Fights for human rights in Russia’s most dangerous region

Lawyer Malika Abubakarova lives and works in Chechnya, where working with human rights is one of the most dangerous activities and where a fair trial is almost impossible to obtain.

Malika Abubakarova

This article is a part of the campaign #12 Women on the Barricades, developed by The Norwegian Helsinki Committee in collaboration with illustrator Jenny Jordahl. We present 12 portraits of women standing on the barricades of other women, focusing on the greatest human rights challenges facing women in Europe today – and what needs to be done to overcome them. Read about the 11 other women on

The North Caucasus region consists of many regions, including the republics of Chechnya, Ingushetia, North Ossetia and Dagestan. In these regions, the basic principles of the rule of law are often set aside for the benefit of traditions and religious interpretations. This practice has cost many their lives.

At the same time, Malika’s story has shown that fighting for women’s rights can bring the situation forward, even where it seems almost impossible.

Guilty until proved innocent

Malika’s clients are mainly women. They are mothers who are deprived of their children after divorce, because the children then “belong” to the husband’s family. They are young women who are beaten up by family members or rejected and cast out by the family. Malika’s clients are hospitalized, they have been abducted, disappeared without a trace, or even killed.

The common feature for these cases, is that the authorities do not investigate them. There is an understanding that people outside the family should not interfere with family matters. What women do and experience is the family’s affairs. If a woman is charged, she is already considered guilty. If she has been unfaithful, has not been wearing the right clothes or done anything else that is not according to the right behaviour, it is up to the family to find a suitable punishment.

seeing women who are no longer afraid to approach the prosecutors with their problems, gives me hope

Malika Abubakarova

Throughout the decades, Malika has tried to defend these women with the law in her hands. As a lawyer, she must go deep into the family’s “dark rooms”, to uncover abuses and to find the evidence and stories that were never meant to see the light of day. For this work, she and her colleagues risk their own lives, as the reactions from both the authorities and the women’s families are strong.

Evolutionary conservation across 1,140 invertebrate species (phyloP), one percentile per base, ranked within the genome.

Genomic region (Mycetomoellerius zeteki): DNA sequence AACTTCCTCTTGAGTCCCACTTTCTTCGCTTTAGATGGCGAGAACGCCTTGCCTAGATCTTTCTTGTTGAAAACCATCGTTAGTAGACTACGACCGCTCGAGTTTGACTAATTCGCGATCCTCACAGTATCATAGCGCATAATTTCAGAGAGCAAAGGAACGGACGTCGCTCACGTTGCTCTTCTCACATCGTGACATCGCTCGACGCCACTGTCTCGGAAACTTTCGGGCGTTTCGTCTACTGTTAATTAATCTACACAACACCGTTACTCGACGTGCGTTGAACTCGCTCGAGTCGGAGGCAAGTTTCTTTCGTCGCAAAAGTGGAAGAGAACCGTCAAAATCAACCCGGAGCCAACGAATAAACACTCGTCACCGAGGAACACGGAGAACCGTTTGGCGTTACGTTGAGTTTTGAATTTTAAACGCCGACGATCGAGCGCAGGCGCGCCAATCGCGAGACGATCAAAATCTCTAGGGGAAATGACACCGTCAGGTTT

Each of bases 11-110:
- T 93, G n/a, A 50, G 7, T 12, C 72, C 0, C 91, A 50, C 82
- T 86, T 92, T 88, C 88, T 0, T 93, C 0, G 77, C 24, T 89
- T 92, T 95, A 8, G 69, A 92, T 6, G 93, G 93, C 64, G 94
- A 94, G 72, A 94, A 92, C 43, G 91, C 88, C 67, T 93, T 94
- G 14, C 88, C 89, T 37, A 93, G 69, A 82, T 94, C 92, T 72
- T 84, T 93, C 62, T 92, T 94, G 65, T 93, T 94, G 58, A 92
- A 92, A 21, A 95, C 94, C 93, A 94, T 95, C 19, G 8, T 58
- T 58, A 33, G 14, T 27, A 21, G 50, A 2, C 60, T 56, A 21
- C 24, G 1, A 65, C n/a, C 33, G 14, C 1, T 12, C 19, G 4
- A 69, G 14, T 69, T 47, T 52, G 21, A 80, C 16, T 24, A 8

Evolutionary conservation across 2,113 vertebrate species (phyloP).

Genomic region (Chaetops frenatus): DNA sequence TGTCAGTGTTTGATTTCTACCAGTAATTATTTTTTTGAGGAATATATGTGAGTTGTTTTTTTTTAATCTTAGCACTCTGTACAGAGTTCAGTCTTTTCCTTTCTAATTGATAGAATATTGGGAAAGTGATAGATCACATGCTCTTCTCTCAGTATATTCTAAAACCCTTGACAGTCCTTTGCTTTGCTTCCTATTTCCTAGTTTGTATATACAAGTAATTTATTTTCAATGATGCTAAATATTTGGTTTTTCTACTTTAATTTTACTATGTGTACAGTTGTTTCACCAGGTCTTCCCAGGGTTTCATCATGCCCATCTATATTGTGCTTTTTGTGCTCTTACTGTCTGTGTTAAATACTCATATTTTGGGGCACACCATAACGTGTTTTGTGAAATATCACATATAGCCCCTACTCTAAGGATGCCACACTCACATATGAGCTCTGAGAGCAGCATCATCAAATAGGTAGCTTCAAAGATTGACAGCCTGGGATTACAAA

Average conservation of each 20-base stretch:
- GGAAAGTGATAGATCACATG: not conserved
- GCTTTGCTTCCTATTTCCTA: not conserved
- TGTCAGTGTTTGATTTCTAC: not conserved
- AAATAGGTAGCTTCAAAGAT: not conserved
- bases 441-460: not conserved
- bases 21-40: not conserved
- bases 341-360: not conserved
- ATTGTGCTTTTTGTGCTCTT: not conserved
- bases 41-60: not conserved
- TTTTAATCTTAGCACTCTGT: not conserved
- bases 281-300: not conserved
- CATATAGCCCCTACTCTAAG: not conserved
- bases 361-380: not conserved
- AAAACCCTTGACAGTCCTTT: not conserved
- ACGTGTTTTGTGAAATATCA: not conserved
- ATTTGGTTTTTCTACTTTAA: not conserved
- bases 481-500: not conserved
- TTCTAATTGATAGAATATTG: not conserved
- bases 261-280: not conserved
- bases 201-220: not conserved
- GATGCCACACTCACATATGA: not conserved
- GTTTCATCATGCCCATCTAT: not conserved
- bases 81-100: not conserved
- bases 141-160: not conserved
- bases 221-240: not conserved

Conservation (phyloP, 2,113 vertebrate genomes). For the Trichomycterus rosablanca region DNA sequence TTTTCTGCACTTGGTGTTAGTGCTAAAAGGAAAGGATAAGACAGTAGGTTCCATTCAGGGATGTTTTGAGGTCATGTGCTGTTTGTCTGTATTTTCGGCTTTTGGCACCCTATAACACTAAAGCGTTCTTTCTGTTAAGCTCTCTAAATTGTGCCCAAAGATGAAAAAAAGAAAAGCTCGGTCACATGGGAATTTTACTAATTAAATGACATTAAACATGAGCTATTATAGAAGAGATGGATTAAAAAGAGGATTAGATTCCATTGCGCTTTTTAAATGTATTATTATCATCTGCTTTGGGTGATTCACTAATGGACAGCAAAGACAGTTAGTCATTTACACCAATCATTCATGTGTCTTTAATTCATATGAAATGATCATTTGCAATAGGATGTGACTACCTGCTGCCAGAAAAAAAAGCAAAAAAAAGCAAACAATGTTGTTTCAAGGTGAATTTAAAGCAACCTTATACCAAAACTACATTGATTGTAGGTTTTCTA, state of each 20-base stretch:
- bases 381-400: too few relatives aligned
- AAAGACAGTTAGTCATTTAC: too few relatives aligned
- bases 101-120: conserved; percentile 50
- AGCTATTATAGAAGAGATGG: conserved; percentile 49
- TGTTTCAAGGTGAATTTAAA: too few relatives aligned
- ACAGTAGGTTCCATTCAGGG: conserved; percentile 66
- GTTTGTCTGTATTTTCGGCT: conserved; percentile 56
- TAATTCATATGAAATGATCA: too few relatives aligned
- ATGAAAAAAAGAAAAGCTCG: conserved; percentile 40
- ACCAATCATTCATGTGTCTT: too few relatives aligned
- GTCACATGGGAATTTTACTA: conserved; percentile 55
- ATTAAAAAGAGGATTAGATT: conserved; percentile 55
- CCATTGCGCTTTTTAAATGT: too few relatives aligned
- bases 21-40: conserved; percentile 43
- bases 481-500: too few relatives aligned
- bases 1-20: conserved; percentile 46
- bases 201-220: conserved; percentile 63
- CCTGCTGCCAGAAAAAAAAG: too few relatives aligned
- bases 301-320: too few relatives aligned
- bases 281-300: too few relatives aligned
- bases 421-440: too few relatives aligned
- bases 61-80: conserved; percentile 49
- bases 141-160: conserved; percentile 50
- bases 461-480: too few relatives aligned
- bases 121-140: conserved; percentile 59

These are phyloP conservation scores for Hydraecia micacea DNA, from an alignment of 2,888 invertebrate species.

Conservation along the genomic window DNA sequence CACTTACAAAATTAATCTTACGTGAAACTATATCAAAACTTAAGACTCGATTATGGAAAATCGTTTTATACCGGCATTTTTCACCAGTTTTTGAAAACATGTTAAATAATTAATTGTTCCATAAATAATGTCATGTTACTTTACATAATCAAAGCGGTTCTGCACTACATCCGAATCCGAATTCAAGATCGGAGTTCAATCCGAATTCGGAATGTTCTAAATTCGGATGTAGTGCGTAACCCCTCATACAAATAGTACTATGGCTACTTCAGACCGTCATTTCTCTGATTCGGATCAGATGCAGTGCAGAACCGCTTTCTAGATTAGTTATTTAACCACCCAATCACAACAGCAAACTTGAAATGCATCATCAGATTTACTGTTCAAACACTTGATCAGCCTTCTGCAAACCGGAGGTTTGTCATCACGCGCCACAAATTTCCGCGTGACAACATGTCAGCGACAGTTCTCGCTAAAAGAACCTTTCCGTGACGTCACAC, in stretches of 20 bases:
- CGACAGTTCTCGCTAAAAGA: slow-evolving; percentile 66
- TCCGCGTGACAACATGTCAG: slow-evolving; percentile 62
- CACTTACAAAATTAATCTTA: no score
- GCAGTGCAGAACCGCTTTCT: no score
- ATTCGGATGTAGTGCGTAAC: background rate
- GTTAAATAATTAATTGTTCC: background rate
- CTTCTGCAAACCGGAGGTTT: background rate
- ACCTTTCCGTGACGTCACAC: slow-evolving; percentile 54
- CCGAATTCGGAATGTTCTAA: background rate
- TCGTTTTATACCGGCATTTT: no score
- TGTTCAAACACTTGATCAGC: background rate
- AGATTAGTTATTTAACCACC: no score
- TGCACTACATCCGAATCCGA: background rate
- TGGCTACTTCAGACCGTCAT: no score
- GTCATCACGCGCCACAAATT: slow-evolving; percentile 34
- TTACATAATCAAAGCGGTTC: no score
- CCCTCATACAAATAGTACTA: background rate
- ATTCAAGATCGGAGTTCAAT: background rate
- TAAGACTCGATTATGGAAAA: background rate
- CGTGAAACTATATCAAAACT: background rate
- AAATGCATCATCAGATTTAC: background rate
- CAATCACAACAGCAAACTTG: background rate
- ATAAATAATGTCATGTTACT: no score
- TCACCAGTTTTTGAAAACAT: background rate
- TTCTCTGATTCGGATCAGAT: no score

Society in change

Despite the brutal reality she works in, she strongly believes in the meaning of her work.

– Saving every single life, achieving justice, even if only a few times, and seeing women who are no longer afraid to approach the prosecutors with their problems, gives me hope, says Malika.

Malika has also won several cases in the local courts. The conviction does not always resolve the situation, because traditions and customs often prevail and will therefore have greater consequences for the women themselves. But recognition in court, nevertheless, has great symbolic power.

When the national courts fail, one can apply to the European Court of Human Rights. The statistics show that the cases of human rights abuses from Russia, and especially the North Caucasus, has the highest number, and many cases are still emerging. Most cases concern the right to a fair trial, the right to life and freedom from torture.

Every case matters

There is a growing awareness about the challenge’s women in Russia and North Caucasus are facing. Several civil society organisations offer legal and social assistance, and more journalists are covering the topic. There is also a greater awareness among the women themselves, in relation to what rights one has, and what one can do if these are violated. More people refer to organisations for help than ever before.

Malika’s work makes her live dangerous, and therefore every single victory is so important for her. Many people have lost their lives fighting for human rights in Russia. Russian journalist Anna Politkovskaya was killed in 2006, and human rights activist Natalia Estemirova was killed in 2009. They both worked with disclosing abuses in Chechnya.

In Memory of Anna and Natalia

It is important for the Norwegian Helsinki Committee to make sure, that the world is aware about the situation in the North Caucasus, and about the work being done to change it.

Therefore, we established the pilot project “Natalia Estemirova’s Documentation Center” where documentation of serious abuse is being collected and systematized. In addition, we annually arrange a seminar in the memory of Anna Politkovskaya.

The work with disclosing abuses in Chechnya is continuing, both in Anna and Natalia’s memory. But the most important part of the job is done by people like Malika, who fights daily for justice in Russia’s most dangerous region for human rights defenders.



Inna Sangadzhieva

Senior Adviser, Russia and BelarusEmail: [email protected]Phone: +47 97 69 94 58
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Hilde Sandvær

Communication AdviserEmail: [email protected]Phone: +47 95 72 21 08Twitter: @HSandvr
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